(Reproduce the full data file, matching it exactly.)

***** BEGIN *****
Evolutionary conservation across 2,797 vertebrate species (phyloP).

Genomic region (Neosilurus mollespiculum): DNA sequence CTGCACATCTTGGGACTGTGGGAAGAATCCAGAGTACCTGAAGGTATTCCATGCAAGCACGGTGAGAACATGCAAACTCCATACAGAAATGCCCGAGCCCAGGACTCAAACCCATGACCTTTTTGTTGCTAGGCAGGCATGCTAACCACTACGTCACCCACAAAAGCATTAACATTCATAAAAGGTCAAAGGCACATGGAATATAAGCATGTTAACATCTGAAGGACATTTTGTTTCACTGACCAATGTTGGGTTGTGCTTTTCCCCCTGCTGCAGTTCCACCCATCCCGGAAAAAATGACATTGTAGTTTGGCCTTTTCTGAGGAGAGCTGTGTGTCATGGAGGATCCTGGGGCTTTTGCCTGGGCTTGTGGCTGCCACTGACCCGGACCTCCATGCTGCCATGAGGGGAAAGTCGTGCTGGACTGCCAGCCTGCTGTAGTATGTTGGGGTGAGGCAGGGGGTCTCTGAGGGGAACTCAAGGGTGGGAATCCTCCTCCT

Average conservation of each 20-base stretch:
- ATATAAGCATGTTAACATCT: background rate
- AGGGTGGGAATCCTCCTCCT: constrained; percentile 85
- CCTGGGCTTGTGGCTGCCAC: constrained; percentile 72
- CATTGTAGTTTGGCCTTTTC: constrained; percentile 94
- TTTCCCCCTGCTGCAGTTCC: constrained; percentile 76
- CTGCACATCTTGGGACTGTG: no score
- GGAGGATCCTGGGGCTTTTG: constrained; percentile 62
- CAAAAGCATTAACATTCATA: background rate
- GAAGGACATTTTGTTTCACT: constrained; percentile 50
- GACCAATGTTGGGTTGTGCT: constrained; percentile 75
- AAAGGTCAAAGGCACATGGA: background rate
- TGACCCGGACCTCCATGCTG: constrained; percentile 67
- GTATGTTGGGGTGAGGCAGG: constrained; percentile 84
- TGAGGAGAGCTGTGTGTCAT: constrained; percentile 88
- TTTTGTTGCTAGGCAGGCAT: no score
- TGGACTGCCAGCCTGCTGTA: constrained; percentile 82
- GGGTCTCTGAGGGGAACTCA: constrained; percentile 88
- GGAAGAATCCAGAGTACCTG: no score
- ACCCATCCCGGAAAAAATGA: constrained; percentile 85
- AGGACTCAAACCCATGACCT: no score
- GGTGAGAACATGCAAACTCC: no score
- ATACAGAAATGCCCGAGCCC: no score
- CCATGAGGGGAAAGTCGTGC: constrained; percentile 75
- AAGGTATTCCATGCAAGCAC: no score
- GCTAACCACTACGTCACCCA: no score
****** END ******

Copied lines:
Evolutionary conservation across 2,797 vertebrate species (phyloP).

Genomic region (Neosilurus mollespiculum): DNA sequence CTGCACATCTTGGGACTGTGGGAAGAATCCAGAGTACCTGAAGGTATTCCATGCAAGCACGGTGAGAACATGCAAACTCCATACAGAAATGCCCGAGCCCAGGACTCAAACCCATGACCTTTTTGTTGCTAGGCAGGCATGCTAACCACTACGTCACCCACAAAAGCATTAACATTCATAAAAGGTCAAAGGCACATGGAATATAAGCATGTTAACATCTGAAGGACATTTTGTTTCACTGACCAATGTTGGGTTGTGCTTTTCCCCCTGCTGCAGTTCCACCCATCCCGGAAAAAATGACATTGTAGTTTGGCCTTTTCTGAGGAGAGCTGTGTGTCATGGAGGATCCTGGGGCTTTTGCCTGGGCTTGTGGCTGCCACTGACCCGGACCTCCATGCTGCCATGAGGGGAAAGTCGTGCTGGACTGCCAGCCTGCTGTAGTATGTTGGGGTGAGGCAGGGGGTCTCTGAGGGGAACTCAAGGGTGGGAATCCTCCTCCT

Average conservation of each 20-base stretch:
- ATATAAGCATGTTAACATCT: background rate
- AGGGTGGGAATCCTCCTCCT: constrained; percentile 85
- CCTGGGCTTGTGGCTGCCAC: constrained; percentile 72
- CATTGTAGTTTGGCCTTTTC: constrained; percentile 94
- TTTCCCCCTGCTGCAGTTCC: constrained; percentile 76
- CTGCACATCTTGGGACTGTG: no score
- GGAGGATCCTGGGGCTTTTG: constrained; percentile 62
- CAAAAGCATTAACATTCATA: background rate
- GAAGGACATTTTGTTTCACT: constrained; percentile 50
- GACCAATGTTGGGTTGTGCT: constrained; percentile 75
- AAAGGTCAAAGGCACATGGA: background rate
- TGACCCGGACCTCCATGCTG: constrained; percentile 67
- GTATGTTGGGGTGAGGCAGG: constrained; percentile 84
- TGAGGAGAGCTGTGTGTCAT: constrained; percentile 88
- TTTTGTTGCTAGGCAGGCAT: no score
- TGGACTGCCAGCCTGCTGTA: constrained; percentile 82
- GGGTCTCTGAGGGGAACTCA: constrained; percentile 88
- GGAAGAATCCAGAGTACCTG: no score
- ACCCATCCCGGAAAAAATGA: constrained; percentile 85
- AGGACTCAAACCCATGACCT: no score
- GGTGAGAACATGCAAACTCC: no score
- ATACAGAAATGCCCGAGCCC: no score
- CCATGAGGGGAAAGTCGTGC: constrained; percentile 75
- AAGGTATTCCATGCAAGCAC: no score
- GCTAACCACTACGTCACCCA: no score